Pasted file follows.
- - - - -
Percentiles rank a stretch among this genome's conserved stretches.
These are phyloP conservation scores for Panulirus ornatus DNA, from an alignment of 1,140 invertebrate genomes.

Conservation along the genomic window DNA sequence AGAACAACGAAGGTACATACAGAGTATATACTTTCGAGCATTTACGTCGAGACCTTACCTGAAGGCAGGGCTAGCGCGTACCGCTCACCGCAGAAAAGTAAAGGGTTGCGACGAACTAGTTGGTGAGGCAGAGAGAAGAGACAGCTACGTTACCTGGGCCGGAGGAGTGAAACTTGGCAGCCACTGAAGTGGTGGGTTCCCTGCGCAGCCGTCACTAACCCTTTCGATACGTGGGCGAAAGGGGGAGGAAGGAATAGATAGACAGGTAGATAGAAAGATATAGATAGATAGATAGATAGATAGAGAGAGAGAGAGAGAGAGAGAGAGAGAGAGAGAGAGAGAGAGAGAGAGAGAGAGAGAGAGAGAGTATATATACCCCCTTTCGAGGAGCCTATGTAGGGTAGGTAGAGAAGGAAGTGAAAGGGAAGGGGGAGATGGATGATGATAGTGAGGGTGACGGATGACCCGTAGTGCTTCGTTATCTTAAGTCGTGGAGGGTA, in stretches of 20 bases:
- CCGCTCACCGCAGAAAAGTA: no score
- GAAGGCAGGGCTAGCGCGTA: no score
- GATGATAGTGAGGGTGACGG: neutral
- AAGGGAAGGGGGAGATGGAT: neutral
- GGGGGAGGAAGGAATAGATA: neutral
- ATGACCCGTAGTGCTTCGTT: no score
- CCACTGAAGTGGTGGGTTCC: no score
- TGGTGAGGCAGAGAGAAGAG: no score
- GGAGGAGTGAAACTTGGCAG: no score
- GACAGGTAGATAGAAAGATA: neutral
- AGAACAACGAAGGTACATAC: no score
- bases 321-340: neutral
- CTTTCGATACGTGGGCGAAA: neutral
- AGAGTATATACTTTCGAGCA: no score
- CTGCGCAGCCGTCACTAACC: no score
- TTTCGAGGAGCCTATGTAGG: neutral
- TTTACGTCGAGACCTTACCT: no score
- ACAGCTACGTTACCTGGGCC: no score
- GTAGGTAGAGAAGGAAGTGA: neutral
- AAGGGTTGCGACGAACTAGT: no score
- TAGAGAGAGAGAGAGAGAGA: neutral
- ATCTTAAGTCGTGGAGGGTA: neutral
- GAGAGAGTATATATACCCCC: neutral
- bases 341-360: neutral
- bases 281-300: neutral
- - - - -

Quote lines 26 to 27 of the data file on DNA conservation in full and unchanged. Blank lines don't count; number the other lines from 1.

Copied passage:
- GAGAGAGTATATATACCCCC: neutral
- bases 341-360: neutral